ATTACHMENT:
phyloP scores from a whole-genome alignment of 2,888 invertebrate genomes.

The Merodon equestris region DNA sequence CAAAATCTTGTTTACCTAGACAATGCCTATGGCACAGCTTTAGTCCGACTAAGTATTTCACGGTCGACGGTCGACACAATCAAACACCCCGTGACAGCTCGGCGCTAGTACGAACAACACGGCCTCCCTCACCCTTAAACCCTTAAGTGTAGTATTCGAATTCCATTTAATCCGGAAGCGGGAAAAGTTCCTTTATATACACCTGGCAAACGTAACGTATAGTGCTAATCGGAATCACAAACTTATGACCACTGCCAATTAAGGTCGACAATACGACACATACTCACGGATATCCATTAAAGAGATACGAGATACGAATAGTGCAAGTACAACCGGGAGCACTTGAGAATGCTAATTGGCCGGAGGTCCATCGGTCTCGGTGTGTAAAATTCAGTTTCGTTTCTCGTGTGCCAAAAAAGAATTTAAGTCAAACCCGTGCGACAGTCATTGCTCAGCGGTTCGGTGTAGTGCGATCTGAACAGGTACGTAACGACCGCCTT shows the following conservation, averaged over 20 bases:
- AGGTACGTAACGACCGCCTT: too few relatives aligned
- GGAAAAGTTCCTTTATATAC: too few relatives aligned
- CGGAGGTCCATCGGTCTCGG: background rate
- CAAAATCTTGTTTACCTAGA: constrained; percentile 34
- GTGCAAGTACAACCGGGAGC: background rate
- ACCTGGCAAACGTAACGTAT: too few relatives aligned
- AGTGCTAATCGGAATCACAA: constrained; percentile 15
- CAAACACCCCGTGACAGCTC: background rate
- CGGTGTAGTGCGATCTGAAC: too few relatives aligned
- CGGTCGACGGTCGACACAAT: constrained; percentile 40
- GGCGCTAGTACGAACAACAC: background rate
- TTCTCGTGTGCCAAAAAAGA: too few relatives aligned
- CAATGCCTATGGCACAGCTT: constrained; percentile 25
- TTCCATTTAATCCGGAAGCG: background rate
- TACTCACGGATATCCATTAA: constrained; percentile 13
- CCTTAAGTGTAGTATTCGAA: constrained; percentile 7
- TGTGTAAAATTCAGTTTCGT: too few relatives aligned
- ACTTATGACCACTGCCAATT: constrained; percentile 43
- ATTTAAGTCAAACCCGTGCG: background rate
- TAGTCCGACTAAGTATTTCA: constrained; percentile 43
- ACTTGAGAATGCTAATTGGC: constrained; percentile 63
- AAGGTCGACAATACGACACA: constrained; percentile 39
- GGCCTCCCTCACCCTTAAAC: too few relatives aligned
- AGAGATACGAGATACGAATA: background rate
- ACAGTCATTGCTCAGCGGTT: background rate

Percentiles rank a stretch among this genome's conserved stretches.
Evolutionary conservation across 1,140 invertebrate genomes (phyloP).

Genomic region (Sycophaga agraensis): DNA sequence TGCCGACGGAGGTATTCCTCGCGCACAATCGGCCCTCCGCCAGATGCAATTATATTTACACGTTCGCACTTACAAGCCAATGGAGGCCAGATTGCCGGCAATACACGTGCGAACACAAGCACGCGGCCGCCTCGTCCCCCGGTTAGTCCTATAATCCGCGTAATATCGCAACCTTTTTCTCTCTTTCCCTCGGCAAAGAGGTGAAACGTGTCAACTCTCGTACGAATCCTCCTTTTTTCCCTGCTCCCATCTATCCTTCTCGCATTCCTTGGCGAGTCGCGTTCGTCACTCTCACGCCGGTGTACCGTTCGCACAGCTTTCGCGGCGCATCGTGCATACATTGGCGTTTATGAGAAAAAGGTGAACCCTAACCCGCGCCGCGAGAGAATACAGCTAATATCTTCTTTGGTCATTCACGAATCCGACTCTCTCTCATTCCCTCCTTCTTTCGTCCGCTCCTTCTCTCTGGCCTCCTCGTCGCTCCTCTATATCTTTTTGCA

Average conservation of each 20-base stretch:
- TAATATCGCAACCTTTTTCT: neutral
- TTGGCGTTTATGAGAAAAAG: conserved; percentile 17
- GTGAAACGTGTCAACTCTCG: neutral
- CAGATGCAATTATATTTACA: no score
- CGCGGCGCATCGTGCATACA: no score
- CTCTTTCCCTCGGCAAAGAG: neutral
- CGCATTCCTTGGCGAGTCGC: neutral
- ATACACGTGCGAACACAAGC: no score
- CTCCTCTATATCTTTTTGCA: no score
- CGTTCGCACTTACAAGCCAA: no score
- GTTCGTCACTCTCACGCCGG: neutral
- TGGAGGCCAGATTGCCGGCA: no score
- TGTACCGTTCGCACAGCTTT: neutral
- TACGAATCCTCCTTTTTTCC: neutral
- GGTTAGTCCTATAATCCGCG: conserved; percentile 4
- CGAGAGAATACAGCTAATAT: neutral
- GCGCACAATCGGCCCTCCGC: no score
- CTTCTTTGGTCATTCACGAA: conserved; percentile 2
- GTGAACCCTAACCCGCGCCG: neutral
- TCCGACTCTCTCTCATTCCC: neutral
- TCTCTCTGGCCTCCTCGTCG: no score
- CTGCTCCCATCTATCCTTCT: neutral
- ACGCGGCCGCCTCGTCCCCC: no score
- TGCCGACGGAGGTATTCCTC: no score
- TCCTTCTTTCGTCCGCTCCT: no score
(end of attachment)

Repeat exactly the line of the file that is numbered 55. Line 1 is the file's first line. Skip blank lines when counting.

- TGCCGACGGAGGTATTCCTC: no score